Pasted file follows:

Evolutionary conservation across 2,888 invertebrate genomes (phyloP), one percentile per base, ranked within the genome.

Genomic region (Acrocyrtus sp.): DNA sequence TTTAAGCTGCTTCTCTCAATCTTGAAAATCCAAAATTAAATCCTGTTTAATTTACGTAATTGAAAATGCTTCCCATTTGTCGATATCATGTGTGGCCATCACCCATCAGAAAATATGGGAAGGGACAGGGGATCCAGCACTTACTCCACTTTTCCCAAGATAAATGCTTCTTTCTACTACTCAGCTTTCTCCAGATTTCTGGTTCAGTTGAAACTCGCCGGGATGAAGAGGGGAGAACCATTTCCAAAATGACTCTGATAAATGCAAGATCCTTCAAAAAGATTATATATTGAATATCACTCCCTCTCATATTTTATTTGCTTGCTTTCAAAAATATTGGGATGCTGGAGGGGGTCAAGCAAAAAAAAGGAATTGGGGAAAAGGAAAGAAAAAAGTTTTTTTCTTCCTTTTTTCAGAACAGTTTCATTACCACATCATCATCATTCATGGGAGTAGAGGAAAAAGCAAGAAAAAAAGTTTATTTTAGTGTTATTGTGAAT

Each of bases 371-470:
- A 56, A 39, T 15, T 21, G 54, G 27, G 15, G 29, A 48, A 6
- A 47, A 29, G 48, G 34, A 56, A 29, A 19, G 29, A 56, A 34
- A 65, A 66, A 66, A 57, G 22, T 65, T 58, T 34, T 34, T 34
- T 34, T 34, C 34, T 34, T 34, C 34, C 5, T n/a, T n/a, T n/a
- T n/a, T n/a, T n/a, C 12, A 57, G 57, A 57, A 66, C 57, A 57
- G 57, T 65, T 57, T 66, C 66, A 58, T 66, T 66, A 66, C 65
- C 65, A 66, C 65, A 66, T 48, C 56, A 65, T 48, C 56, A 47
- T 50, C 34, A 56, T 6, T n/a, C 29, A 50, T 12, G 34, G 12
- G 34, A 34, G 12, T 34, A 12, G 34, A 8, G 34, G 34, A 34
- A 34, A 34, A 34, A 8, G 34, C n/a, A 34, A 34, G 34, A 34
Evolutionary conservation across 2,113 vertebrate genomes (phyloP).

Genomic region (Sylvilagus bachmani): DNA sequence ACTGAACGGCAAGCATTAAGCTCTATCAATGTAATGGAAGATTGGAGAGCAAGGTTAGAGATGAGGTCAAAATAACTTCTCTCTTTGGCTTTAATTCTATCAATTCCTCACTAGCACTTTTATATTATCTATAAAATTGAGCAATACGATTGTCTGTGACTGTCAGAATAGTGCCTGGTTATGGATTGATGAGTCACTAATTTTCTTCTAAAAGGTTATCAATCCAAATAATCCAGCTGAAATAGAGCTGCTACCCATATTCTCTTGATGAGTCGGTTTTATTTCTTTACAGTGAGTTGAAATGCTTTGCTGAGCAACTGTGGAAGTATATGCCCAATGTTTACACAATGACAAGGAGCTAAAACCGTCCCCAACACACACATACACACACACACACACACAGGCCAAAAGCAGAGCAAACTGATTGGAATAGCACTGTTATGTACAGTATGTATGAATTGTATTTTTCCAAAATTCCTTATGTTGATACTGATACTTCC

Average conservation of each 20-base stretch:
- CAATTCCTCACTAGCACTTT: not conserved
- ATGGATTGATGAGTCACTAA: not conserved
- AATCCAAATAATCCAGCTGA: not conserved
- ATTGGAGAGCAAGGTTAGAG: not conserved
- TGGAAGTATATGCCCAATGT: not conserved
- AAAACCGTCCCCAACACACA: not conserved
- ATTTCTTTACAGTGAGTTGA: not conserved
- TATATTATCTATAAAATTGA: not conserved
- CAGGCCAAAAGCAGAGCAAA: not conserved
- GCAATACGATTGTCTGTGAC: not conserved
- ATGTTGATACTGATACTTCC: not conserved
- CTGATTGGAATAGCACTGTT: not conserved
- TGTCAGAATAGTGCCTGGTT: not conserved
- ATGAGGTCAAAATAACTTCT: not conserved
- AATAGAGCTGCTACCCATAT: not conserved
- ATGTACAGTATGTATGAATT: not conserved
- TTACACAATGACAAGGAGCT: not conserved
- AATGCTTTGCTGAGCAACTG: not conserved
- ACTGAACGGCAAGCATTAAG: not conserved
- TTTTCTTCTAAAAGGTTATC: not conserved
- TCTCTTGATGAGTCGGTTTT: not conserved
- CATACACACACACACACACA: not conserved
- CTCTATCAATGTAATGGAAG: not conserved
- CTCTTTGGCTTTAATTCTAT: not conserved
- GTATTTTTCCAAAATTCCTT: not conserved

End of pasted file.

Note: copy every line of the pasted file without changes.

Evolutionary conservation across 2,888 invertebrate genomes (phyloP), one percentile per base, ranked within the genome.

Genomic region (Acrocyrtus sp.): DNA sequence TTTAAGCTGCTTCTCTCAATCTTGAAAATCCAAAATTAAATCCTGTTTAATTTACGTAATTGAAAATGCTTCCCATTTGTCGATATCATGTGTGGCCATCACCCATCAGAAAATATGGGAAGGGACAGGGGATCCAGCACTTACTCCACTTTTCCCAAGATAAATGCTTCTTTCTACTACTCAGCTTTCTCCAGATTTCTGGTTCAGTTGAAACTCGCCGGGATGAAGAGGGGAGAACCATTTCCAAAATGACTCTGATAAATGCAAGATCCTTCAAAAAGATTATATATTGAATATCACTCCCTCTCATATTTTATTTGCTTGCTTTCAAAAATATTGGGATGCTGGAGGGGGTCAAGCAAAAAAAAGGAATTGGGGAAAAGGAAAGAAAAAAGTTTTTTTCTTCCTTTTTTCAGAACAGTTTCATTACCACATCATCATCATTCATGGGAGTAGAGGAAAAAGCAAGAAAAAAAGTTTATTTTAGTGTTATTGTGAAT

Each of bases 371-470:
- A 56, A 39, T 15, T 21, G 54, G 27, G 15, G 29, A 48, A 6
- A 47, A 29, G 48, G 34, A 56, A 29, A 19, G 29, A 56, A 34
- A 65, A 66, A 66, A 57, G 22, T 65, T 58, T 34, T 34, T 34
- T 34, T 34, C 34, T 34, T 34, C 34, C 5, T n/a, T n/a, T n/a
- T n/a, T n/a, T n/a, C 12, A 57, G 57, A 57, A 66, C 57, A 57
- G 57, T 65, T 57, T 66, C 66, A 58, T 66, T 66, A 66, C 65
- C 65, A 66, C 65, A 66, T 48, C 56, A 65, T 48, C 56, A 47
- T 50, C 34, A 56, T 6, T n/a, C 29, A 50, T 12, G 34, G 12
- G 34, A 34, G 12, T 34, A 12, G 34, A 8, G 34, G 34, A 34
- A 34, A 34, A 34, A 8, G 34, C n/a, A 34, A 34, G 34, A 34
Evolutionary conservation across 2,113 vertebrate genomes (phyloP).

Genomic region (Sylvilagus bachmani): DNA sequence ACTGAACGGCAAGCATTAAGCTCTATCAATGTAATGGAAGATTGGAGAGCAAGGTTAGAGATGAGGTCAAAATAACTTCTCTCTTTGGCTTTAATTCTATCAATTCCTCACTAGCACTTTTATATTATCTATAAAATTGAGCAATACGATTGTCTGTGACTGTCAGAATAGTGCCTGGTTATGGATTGATGAGTCACTAATTTTCTTCTAAAAGGTTATCAATCCAAATAATCCAGCTGAAATAGAGCTGCTACCCATATTCTCTTGATGAGTCGGTTTTATTTCTTTACAGTGAGTTGAAATGCTTTGCTGAGCAACTGTGGAAGTATATGCCCAATGTTTACACAATGACAAGGAGCTAAAACCGTCCCCAACACACACATACACACACACACACACACAGGCCAAAAGCAGAGCAAACTGATTGGAATAGCACTGTTATGTACAGTATGTATGAATTGTATTTTTCCAAAATTCCTTATGTTGATACTGATACTTCC

Average conservation of each 20-base stretch:
- CAATTCCTCACTAGCACTTT: not conserved
- ATGGATTGATGAGTCACTAA: not conserved
- AATCCAAATAATCCAGCTGA: not conserved
- ATTGGAGAGCAAGGTTAGAG: not conserved
- TGGAAGTATATGCCCAATGT: not conserved
- AAAACCGTCCCCAACACACA: not conserved
- ATTTCTTTACAGTGAGTTGA: not conserved
- TATATTATCTATAAAATTGA: not conserved
- CAGGCCAAAAGCAGAGCAAA: not conserved
- GCAATACGATTGTCTGTGAC: not conserved
- ATGTTGATACTGATACTTCC: not conserved
- CTGATTGGAATAGCACTGTT: not conserved
- TGTCAGAATAGTGCCTGGTT: not conserved
- ATGAGGTCAAAATAACTTCT: not conserved
- AATAGAGCTGCTACCCATAT: not conserved
- ATGTACAGTATGTATGAATT: not conserved
- TTACACAATGACAAGGAGCT: not conserved
- AATGCTTTGCTGAGCAACTG: not conserved
- ACTGAACGGCAAGCATTAAG: not conserved
- TTTTCTTCTAAAAGGTTATC: not conserved
- TCTCTTGATGAGTCGGTTTT: not conserved
- CATACACACACACACACACA: not conserved
- CTCTATCAATGTAATGGAAG: not conserved
- CTCTTTGGCTTTAATTCTAT: not conserved
- GTATTTTTCCAAAATTCCTT: not conserved